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Smartwatches have never quite caught on with consumers, and yet they continue to fascinate we on the fringes of Geek Chic.

Dating back to the days of Casio’s calculator and Data Bank models, the novelty of packing computing power on our wrists has held some strange appeal to at least a few of us.

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The watch itself is a 1.5-inch square, about half an inch thick when clipped to the band, and weighs a scant 0.55 oz.Smart Watch sat a little bit high on my wrist, given the depth of the hardware, spring clip and band, but it wore perfectly well as a watch.The multitouch display and a single hardware button on the right spine serve as the device’s only controls, and there’s an ambient light sensor on the front fascia and a charging cable is included in the consumer packaging.Interacting with the watch itself was generally okay: The touch display was responsive, but the screen was a bit small for the two-fingered pinch gesture required to close out of apps and might be a wee bit small for some users to swipe around in.Among the entrants is Sony, ney Sony Ericsson, who this week launches Smart Watch in the U. Priced at 9.99, Smart Watch requires a compatible Android smartphone to bring “timely and personal information …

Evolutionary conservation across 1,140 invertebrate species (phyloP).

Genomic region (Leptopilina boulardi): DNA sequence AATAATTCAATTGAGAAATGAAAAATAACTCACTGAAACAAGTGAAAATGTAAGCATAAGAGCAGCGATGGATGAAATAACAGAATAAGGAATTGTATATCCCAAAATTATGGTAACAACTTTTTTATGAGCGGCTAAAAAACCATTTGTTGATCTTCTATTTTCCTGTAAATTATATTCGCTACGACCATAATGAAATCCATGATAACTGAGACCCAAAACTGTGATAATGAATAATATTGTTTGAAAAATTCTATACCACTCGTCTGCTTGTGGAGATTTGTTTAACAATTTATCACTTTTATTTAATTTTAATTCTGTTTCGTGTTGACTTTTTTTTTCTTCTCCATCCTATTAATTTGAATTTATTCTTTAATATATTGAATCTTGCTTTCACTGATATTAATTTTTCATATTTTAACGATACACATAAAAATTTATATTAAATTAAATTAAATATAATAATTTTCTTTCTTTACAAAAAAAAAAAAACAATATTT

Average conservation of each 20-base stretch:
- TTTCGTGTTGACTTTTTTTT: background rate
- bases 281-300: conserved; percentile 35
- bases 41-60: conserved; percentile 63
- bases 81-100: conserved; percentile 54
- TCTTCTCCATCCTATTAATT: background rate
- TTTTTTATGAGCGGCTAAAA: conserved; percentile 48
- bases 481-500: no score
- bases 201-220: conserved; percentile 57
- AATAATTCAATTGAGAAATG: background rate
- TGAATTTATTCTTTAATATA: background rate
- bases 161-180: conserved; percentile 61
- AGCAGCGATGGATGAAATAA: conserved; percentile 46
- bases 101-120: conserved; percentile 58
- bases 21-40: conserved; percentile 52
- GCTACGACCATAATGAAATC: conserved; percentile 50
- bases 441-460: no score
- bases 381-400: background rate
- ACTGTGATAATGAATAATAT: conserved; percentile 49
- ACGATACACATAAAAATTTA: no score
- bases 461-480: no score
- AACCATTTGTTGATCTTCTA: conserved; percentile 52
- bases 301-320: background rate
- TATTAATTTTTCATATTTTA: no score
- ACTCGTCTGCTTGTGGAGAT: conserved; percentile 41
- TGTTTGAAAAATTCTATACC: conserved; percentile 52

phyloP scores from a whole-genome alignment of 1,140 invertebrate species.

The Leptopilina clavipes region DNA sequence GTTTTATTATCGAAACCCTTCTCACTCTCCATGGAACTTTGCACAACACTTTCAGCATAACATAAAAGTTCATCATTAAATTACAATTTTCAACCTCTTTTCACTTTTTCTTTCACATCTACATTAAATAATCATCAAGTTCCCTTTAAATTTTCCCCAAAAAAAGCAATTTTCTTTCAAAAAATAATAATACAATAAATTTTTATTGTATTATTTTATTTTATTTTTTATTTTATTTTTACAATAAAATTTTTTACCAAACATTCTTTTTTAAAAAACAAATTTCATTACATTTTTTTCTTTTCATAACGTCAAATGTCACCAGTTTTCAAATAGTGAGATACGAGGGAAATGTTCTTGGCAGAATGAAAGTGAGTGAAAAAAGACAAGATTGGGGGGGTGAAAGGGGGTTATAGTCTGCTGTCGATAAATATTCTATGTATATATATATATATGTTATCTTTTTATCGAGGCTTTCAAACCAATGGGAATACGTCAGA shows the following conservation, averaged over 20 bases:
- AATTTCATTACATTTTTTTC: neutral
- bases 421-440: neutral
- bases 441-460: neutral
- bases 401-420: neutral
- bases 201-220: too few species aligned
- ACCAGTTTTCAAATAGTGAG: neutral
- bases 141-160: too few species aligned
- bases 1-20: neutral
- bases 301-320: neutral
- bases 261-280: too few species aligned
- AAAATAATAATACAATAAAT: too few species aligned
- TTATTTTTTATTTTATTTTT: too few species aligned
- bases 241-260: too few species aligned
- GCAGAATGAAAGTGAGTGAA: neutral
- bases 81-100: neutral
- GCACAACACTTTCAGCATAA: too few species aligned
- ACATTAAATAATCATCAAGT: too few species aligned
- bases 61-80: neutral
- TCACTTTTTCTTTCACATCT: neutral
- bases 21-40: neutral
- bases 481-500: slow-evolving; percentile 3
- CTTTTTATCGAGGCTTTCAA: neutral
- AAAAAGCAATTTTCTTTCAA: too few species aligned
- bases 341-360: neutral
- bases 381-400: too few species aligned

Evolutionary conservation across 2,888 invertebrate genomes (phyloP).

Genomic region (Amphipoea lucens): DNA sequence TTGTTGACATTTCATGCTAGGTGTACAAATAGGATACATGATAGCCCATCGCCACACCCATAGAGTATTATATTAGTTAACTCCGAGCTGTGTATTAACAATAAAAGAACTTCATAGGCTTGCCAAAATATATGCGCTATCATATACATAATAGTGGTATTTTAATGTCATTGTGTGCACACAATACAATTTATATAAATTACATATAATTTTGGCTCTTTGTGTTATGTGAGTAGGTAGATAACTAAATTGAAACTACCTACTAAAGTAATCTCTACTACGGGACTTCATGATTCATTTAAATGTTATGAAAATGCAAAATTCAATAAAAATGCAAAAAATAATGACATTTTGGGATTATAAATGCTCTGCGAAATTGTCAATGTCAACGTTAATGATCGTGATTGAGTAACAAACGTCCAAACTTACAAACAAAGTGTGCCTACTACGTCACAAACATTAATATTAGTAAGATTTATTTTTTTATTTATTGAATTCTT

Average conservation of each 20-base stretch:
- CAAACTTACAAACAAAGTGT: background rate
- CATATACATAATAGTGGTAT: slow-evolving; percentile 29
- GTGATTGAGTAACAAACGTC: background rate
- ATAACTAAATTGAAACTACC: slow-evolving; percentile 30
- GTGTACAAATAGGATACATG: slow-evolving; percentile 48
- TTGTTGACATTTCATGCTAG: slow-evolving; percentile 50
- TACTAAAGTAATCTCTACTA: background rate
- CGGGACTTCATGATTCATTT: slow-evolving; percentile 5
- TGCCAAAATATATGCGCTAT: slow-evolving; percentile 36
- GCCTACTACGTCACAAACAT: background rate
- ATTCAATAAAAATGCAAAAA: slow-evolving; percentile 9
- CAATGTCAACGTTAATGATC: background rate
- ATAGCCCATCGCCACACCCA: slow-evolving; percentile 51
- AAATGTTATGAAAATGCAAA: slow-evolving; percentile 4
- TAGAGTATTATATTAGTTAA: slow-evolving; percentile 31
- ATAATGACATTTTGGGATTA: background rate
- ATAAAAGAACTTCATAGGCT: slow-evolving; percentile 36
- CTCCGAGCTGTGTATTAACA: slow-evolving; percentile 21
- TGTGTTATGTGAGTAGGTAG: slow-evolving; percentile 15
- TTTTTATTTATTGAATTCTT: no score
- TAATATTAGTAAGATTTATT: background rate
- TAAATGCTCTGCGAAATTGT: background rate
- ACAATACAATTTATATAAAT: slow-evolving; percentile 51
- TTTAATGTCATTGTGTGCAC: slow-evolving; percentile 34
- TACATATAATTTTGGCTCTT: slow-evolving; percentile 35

straight to your wrist.” Think Email, Facebook and Twitter updates, Calendar notifications, and so on. If I’m going to wear it as a watch, I don’t want to have to press a button just to see the time.Dick Tracy, meet the 21st Century, where flows through your cell phone. I understand turning the display off to save battery life, but engineers are smart; surely they can think of a low powered way to keep the time displayed onscreen? While the included silicon watchband (mine was grey, five other color options are available) isn’t the most luxurious watch bracelet out there, but it’s perfectly comfortable, sporty, and colorful.Being the newly minted smart watch enthusiast I am, I eagerly accepted Sony’s offer to spend a few pre-launch days with Smart Watch wrapped around my wrist. Apparently not, as Smart Watch uses the same “press button to wake from sleep in order to see the time” system as Apple’s i Pod nano. Smart Watch clips onto the wristband – or your clothing, for that matter – and Sony is making available an adapter for those who want to wear Smart Watch with their own choice of band.Then again, Sony’s likely not targeting the sort of user who’d find a 1.3-inch wristtop display constraining.Also of note, the internal vibrating motor worked quite well, alerting me in no uncertain terms of incoming events.I’m spoiled by a never ending stream of ultra-high resolution mobile phone displays that trick my brain into thinking my eyes are seeing actual print.